A bill under consideration this year in the Maine State Legislature would restrict the use of unmanned aerial vehicles (drones) by government officials, banning their use in surveillance by law enforcement without a warrant based on probable cause.
Introduced by State Rep Diane Russell and sponsored by State Sen Eric Brakey, Legislative Document 25 (LD25) would place a moratorium on all drone use, with the exception of emergency enforcement situations, until July 1, 2017. After that, it would provide strict restrictions and require law enforcement agencies to receive permission from the governing body overseeing them before acquiring or purchasing them.
According to the bill’s summary:
It prohibits a law enforcement agency from operating an unmanned aerial vehicle or collecting, disclosing or receiving information acquired through the operation of an unmanned aerial vehicle except pursuant to an emergency enforcement or administrative investigation exception, with the written consent of the person or property owner, pursuant to a warrant or pursuant to a court order.
The bill also creates a private right of action against a law enforcement agency for violations of the provisions of the bill.
It would also contain a significant provision prohibiting drones from using facial recognition technology being equipped with weapons except under limited circumstances.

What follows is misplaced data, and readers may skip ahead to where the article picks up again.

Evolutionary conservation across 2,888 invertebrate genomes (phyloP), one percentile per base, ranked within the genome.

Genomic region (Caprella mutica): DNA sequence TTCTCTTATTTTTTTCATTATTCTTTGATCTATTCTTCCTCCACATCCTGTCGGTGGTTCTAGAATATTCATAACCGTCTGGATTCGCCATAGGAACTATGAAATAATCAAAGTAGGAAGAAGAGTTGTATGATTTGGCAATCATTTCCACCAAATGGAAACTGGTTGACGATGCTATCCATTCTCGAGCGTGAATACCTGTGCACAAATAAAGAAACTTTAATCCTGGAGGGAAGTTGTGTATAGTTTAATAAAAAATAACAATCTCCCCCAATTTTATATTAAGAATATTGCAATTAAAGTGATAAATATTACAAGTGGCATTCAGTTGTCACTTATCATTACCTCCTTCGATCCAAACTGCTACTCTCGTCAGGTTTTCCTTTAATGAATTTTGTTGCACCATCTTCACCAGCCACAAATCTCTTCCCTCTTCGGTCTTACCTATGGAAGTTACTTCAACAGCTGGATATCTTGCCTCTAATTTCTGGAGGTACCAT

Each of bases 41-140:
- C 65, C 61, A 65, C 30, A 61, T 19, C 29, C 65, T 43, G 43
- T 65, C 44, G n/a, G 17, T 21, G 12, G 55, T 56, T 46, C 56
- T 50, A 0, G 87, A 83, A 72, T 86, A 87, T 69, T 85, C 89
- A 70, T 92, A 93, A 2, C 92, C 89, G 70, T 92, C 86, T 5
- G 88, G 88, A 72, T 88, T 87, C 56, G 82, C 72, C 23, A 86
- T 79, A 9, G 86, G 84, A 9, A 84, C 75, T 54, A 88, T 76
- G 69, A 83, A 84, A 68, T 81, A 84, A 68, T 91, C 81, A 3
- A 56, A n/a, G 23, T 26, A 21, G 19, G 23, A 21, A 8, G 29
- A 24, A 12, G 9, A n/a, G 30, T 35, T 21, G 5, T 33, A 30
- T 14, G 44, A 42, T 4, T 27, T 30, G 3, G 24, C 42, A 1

Such prohibitions would bring nearly all nefarious use of drones by government agencies to an end in Maine.
Although drone use would still be permitted in specific circumstances, these bills set a nearly-total prohibition on their use in areas of great concern, warrantless surveillance.
Tenth Amendment Center communications director Mike Maharrey has noted that bills such as this have significant ramifications at the federal level because Washington D.C. is pushing and funding drone use at the state level. He noted that the federal government serves as the primary engine behind the expansion of drone surveillance carried out by states and local communities. The Department of Homeland Security issues large grants to local governments so they can purchase drones. “Those grants, in and of themselves, represent an unconstitutional expansion of power.”
“The feds want to push these on the states, and if the states refuse, it’ll foil their plan,” he said. “They already spy on Americans so much that Rand Paul said it numbered in the ‘Gazillions’ after a secret meeting with intelligence officials. If the feds can get the states to start buying up and running drones over our cities, they’ll certainly want access to all that surveillance information in the future. It’s important that states begin drawing a line in the sand now – no aerial spying here.”
“If enough states pass bills like these, it’ll foil their plans before they ever take off.”
For Maine: To support this bill, follow the steps at THIS LINK
All Other States: Take steps to stop warrantless drone spying HERE.
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